Demands to the candidates to the European Parliament

The European Water Movement is an open, inclusive and pluralistic network whose goal is to reinforce the recognition of water as a commons and as a fundamental universal right. We are united to fight against privatisation and commodification of this vital good, and to construct a public and communal management of water, founded on the democratic participation of citizens and of workers.

In the perspective of the next European Elections in May 2014 the European Water Movement has some specific demands to the candidates. We want to know what position you will take if you are elected and we want you to commit with us!

What do we ask you as a candidate to the European Parliament to commit about:


Comments on ECI right2water sent to the European Ombudsman

Dear European Ombudsman,

we are writing to you as a response to your invitation to submit comments regarding the functioning of the European Citizens Initiative (ECI). As campaigners for a public, progressive and sustainable management of water, we very strongly supported, with all means available to us, the ECI on the human right to water that was delivered to the European Commission last January. The Commission has now answered, so we have a good overview of the whole process. Our demands were the following :

  1. The EU institutions and Member States be obliged to ensure that all inhabitants enjoy the right to water and sanitation.
  2. Water supply and management of water resources not be subject to ‘internal market rules’ and that water services are excluded from liberalisation.
  3. The EU increases its efforts to achieve universal access to water and sanitation.


First Successful ECI on Right2Water presents demands to EU Institutions

Brussels 17 February - The first ever successful European Citizens’ Initiative (ECI) met with Maros Sefcovic and the European Commission services today to discuss the application of the ECI within European legislation. This is the first time the European Commission meets and discusses with citizens to initiate European legislation.

After having received over 1.68 million valid statements ( the representatives of the citizens committee are demanding that the European Commission recognise and implement the right to water for all into EU legislation as a way of ensuring all Member States do the same.

The message of our ECI is simple. Implement the human right to water, do not liberalise water services in the EU and do more to ensure people across the world have access to clean and safe water,” says Jan Willem Goudriaan, vice-president of the ECI Right2Water.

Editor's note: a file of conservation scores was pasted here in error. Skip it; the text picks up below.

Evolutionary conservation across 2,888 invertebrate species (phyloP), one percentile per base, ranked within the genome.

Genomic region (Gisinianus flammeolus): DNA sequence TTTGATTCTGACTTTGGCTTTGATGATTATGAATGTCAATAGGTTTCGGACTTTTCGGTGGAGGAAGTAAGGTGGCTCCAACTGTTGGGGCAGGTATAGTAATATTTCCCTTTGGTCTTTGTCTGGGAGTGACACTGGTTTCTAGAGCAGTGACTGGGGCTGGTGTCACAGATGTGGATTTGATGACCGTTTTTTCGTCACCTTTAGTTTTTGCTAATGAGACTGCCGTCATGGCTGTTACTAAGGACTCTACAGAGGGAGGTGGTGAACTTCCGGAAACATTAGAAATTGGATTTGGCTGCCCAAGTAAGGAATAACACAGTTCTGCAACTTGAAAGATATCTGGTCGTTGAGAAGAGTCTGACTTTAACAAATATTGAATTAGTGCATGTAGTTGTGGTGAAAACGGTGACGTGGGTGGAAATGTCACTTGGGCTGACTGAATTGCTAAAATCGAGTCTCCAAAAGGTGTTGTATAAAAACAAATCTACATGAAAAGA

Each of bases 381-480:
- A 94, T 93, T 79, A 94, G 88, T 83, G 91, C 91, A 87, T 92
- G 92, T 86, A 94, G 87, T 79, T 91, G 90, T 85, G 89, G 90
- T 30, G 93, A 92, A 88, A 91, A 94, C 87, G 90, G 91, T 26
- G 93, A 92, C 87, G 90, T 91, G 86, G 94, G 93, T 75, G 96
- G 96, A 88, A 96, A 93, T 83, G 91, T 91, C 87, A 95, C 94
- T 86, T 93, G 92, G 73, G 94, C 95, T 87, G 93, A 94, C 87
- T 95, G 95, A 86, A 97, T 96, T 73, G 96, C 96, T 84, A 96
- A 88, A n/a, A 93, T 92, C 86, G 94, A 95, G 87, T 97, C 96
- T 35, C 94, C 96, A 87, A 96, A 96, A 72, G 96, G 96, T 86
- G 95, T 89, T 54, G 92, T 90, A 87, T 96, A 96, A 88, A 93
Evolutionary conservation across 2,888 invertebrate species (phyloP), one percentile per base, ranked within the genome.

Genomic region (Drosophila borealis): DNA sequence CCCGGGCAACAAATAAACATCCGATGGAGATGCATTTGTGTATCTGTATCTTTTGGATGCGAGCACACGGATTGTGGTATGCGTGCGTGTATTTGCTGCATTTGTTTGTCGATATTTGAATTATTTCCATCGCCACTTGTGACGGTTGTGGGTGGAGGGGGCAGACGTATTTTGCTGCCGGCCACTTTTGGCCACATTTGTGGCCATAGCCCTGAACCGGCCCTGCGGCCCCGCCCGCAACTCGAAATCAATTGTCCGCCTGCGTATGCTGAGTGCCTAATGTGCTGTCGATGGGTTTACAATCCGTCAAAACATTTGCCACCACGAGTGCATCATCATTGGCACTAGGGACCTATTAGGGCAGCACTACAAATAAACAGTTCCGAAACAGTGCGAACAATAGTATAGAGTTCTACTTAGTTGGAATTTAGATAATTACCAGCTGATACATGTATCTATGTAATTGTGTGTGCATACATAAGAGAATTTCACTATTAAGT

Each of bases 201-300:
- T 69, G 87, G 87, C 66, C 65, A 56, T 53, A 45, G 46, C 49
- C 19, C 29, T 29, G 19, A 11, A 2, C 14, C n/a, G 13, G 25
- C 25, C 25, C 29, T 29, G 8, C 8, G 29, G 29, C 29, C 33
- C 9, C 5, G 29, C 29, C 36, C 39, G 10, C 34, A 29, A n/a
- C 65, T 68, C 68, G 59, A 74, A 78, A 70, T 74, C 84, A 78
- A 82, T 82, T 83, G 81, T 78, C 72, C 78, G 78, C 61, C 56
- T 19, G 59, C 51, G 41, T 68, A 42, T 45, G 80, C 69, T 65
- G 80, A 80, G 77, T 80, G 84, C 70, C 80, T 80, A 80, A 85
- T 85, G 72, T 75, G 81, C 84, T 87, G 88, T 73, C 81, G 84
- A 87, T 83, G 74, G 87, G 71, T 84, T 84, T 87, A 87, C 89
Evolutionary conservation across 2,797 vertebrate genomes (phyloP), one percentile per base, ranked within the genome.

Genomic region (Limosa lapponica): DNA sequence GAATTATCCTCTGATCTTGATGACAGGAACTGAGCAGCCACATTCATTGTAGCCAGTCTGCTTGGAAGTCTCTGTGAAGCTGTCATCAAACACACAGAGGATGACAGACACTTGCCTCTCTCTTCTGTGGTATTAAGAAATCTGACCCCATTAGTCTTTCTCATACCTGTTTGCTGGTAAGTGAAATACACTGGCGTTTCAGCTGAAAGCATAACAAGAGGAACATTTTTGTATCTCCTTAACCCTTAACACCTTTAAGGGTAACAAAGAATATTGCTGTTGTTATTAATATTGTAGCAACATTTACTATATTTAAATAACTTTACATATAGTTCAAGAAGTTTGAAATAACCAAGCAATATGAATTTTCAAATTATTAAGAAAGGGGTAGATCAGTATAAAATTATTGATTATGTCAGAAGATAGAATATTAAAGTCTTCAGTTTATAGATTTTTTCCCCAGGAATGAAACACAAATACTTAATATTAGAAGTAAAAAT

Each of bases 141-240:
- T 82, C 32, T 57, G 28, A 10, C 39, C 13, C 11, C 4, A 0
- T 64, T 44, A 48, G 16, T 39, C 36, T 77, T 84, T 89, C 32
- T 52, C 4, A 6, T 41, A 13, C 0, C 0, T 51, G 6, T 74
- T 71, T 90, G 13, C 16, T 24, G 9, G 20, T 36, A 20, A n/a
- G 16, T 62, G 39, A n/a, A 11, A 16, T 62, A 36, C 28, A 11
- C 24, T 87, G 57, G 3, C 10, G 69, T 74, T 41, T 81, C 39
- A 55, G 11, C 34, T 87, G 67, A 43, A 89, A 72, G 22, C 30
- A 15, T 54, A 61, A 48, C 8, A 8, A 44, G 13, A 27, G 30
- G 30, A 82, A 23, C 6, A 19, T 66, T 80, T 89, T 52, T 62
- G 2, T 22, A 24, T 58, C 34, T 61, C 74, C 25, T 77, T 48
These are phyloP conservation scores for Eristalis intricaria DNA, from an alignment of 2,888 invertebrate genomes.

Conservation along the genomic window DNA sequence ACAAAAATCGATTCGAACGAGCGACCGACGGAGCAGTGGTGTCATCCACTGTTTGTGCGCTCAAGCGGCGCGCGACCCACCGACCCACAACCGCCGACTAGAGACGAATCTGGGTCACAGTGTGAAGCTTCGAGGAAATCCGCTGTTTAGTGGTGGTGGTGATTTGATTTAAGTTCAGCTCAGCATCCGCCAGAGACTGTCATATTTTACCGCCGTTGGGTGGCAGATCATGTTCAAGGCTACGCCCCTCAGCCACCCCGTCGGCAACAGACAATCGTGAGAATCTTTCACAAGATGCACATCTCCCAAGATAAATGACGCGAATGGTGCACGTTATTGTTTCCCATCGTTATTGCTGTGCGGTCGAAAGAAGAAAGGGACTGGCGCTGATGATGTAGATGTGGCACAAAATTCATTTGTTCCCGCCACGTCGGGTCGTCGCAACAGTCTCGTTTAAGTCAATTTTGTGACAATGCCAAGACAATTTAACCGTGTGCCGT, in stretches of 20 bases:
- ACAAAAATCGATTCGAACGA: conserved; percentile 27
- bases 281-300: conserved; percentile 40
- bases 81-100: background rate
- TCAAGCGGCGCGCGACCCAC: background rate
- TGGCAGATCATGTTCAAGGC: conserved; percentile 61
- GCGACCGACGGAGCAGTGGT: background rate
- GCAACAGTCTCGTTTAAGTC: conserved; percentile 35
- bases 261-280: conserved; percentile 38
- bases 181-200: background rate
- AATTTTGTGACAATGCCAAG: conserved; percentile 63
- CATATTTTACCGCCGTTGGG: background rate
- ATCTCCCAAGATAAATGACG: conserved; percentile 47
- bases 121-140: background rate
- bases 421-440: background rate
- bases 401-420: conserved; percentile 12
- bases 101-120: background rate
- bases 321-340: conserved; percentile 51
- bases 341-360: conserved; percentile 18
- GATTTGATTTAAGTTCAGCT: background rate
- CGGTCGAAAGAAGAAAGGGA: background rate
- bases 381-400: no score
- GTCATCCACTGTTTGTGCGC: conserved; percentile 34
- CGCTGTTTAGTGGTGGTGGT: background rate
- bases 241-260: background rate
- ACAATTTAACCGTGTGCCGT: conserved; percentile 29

European Commission fails to take real steps towards the recognition of the Human Right to Water

19 March 2014

The European Water Movement regrets that the European Commission decided not to take real actions, ignoring 1,9 million citizens

Brussels - The European Commission (EC) made public today the communication on the European Citizen’s Initiative on the Right to Water[1]. The communication fails to respond to 1,9 million citizens asking for a legislative provision excluding water and sanitation from “internal market rules” and liberalization. The EC’s reaction is lacking in real legislative proposals, and it boils down to a compilation of already ongoing actions plus the announcement of a public consultation on the drinking water directive whose outcomes will not be binding.


Reply of the Greek water movement to Suez

A Press Conference was recently given by Vice President Suez Water Western Europe Ms. Diane D’Arras in Thessaloniki. With this public response the Greek water movement want to refer to what was said in an effort to enhance public debate on the issue.

Dear Diane,

Let us please clarify that what follows is based on what you said and answered during your recent Press Conference in Thessaloniki, as it has been reported by the journalists and media that were present.

Despite the democratic traditions of your home country and in stark contrast to your saying that Suez will definitely take into account the citizens’ public feeling and vision, the fact that no invitation was provisioned for interested citizens and not all interested journalists were invited, can only be judged negatively. It also stood in contrast to your invitation, on behalf of Suez, to elected members of the city council to become Members in the company’s new BoD. One of those present could have asked a clarifying question as to what rights such a membership would mean apart from providing a false feeling of public participation and an implication of transparency. Unfortunately no such question was posed by the reporters in the room, some of which are in the payroll of your partner in the TAIPED (HRADF) tender for the acquisition of the 51% shares of Thessaloniki water Company (EYATH).